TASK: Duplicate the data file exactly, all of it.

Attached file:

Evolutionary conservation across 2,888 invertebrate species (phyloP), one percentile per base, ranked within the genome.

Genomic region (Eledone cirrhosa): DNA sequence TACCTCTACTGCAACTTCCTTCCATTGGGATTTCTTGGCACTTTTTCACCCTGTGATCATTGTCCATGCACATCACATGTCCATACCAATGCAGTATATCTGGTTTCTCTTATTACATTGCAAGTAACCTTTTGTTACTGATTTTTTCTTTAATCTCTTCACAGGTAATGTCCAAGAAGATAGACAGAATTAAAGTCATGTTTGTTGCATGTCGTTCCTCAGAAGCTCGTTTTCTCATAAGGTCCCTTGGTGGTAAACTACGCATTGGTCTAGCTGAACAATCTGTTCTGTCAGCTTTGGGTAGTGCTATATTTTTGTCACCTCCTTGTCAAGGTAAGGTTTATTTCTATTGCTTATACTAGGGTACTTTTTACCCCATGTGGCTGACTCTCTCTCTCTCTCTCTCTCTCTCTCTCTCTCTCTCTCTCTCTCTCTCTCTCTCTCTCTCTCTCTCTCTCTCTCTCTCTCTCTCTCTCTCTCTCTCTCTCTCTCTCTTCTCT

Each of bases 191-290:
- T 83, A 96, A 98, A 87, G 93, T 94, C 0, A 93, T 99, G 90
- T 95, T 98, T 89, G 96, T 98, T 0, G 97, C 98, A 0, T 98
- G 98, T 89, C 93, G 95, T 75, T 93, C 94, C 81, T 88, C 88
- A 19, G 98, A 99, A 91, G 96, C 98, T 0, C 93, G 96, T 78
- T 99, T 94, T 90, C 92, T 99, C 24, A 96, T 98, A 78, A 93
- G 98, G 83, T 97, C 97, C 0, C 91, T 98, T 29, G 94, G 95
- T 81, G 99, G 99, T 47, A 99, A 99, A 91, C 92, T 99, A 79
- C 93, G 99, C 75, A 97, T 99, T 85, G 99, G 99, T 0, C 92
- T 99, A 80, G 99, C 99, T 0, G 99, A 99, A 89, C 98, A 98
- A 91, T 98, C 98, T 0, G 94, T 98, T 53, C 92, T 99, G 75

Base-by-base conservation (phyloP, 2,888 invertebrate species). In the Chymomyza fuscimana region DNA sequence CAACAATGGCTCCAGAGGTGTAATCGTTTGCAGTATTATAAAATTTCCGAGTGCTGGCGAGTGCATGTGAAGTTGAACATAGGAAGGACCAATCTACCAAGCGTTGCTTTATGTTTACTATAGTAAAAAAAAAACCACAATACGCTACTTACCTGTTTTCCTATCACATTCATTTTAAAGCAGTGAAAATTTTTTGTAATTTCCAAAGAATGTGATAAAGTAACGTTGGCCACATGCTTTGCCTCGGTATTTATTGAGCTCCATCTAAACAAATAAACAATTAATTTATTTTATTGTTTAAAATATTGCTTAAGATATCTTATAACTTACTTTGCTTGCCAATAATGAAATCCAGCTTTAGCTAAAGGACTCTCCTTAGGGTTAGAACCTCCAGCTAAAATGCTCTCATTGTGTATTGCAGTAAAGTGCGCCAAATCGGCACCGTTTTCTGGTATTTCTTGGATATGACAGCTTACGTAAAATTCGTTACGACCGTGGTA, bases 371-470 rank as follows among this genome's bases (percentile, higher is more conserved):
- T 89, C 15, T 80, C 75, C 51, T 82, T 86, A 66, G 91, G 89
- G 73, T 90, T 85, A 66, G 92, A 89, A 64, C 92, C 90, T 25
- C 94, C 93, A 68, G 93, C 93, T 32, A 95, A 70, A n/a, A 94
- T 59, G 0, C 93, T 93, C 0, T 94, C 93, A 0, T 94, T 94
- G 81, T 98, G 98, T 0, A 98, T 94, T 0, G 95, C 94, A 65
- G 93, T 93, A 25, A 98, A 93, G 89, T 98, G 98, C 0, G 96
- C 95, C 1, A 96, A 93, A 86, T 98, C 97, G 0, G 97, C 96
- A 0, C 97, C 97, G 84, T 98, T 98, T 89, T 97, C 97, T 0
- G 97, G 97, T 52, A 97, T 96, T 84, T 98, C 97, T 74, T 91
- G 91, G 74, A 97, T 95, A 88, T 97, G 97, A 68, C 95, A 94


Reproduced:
Evolutionary conservation across 2,888 invertebrate species (phyloP), one percentile per base, ranked within the genome.

Genomic region (Eledone cirrhosa): DNA sequence TACCTCTACTGCAACTTCCTTCCATTGGGATTTCTTGGCACTTTTTCACCCTGTGATCATTGTCCATGCACATCACATGTCCATACCAATGCAGTATATCTGGTTTCTCTTATTACATTGCAAGTAACCTTTTGTTACTGATTTTTTCTTTAATCTCTTCACAGGTAATGTCCAAGAAGATAGACAGAATTAAAGTCATGTTTGTTGCATGTCGTTCCTCAGAAGCTCGTTTTCTCATAAGGTCCCTTGGTGGTAAACTACGCATTGGTCTAGCTGAACAATCTGTTCTGTCAGCTTTGGGTAGTGCTATATTTTTGTCACCTCCTTGTCAAGGTAAGGTTTATTTCTATTGCTTATACTAGGGTACTTTTTACCCCATGTGGCTGACTCTCTCTCTCTCTCTCTCTCTCTCTCTCTCTCTCTCTCTCTCTCTCTCTCTCTCTCTCTCTCTCTCTCTCTCTCTCTCTCTCTCTCTCTCTCTCTCTCTCTCTCTCTTCTCT

Each of bases 191-290:
- T 83, A 96, A 98, A 87, G 93, T 94, C 0, A 93, T 99, G 90
- T 95, T 98, T 89, G 96, T 98, T 0, G 97, C 98, A 0, T 98
- G 98, T 89, C 93, G 95, T 75, T 93, C 94, C 81, T 88, C 88
- A 19, G 98, A 99, A 91, G 96, C 98, T 0, C 93, G 96, T 78
- T 99, T 94, T 90, C 92, T 99, C 24, A 96, T 98, A 78, A 93
- G 98, G 83, T 97, C 97, C 0, C 91, T 98, T 29, G 94, G 95
- T 81, G 99, G 99, T 47, A 99, A 99, A 91, C 92, T 99, A 79
- C 93, G 99, C 75, A 97, T 99, T 85, G 99, G 99, T 0, C 92
- T 99, A 80, G 99, C 99, T 0, G 99, A 99, A 89, C 98, A 98
- A 91, T 98, C 98, T 0, G 94, T 98, T 53, C 92, T 99, G 75

Base-by-base conservation (phyloP, 2,888 invertebrate species). In the Chymomyza fuscimana region DNA sequence CAACAATGGCTCCAGAGGTGTAATCGTTTGCAGTATTATAAAATTTCCGAGTGCTGGCGAGTGCATGTGAAGTTGAACATAGGAAGGACCAATCTACCAAGCGTTGCTTTATGTTTACTATAGTAAAAAAAAAACCACAATACGCTACTTACCTGTTTTCCTATCACATTCATTTTAAAGCAGTGAAAATTTTTTGTAATTTCCAAAGAATGTGATAAAGTAACGTTGGCCACATGCTTTGCCTCGGTATTTATTGAGCTCCATCTAAACAAATAAACAATTAATTTATTTTATTGTTTAAAATATTGCTTAAGATATCTTATAACTTACTTTGCTTGCCAATAATGAAATCCAGCTTTAGCTAAAGGACTCTCCTTAGGGTTAGAACCTCCAGCTAAAATGCTCTCATTGTGTATTGCAGTAAAGTGCGCCAAATCGGCACCGTTTTCTGGTATTTCTTGGATATGACAGCTTACGTAAAATTCGTTACGACCGTGGTA, bases 371-470 rank as follows among this genome's bases (percentile, higher is more conserved):
- T 89, C 15, T 80, C 75, C 51, T 82, T 86, A 66, G 91, G 89
- G 73, T 90, T 85, A 66, G 92, A 89, A 64, C 92, C 90, T 25
- C 94, C 93, A 68, G 93, C 93, T 32, A 95, A 70, A n/a, A 94
- T 59, G 0, C 93, T 93, C 0, T 94, C 93, A 0, T 94, T 94
- G 81, T 98, G 98, T 0, A 98, T 94, T 0, G 95, C 94, A 65
- G 93, T 93, A 25, A 98, A 93, G 89, T 98, G 98, C 0, G 96
- C 95, C 1, A 96, A 93, A 86, T 98, C 97, G 0, G 97, C 96
- A 0, C 97, C 97, G 84, T 98, T 98, T 89, T 97, C 97, T 0
- G 97, G 97, T 52, A 97, T 96, T 84, T 98, C 97, T 74, T 91
- G 91, G 74, A 97, T 95, A 88, T 97, G 97, A 68, C 95, A 94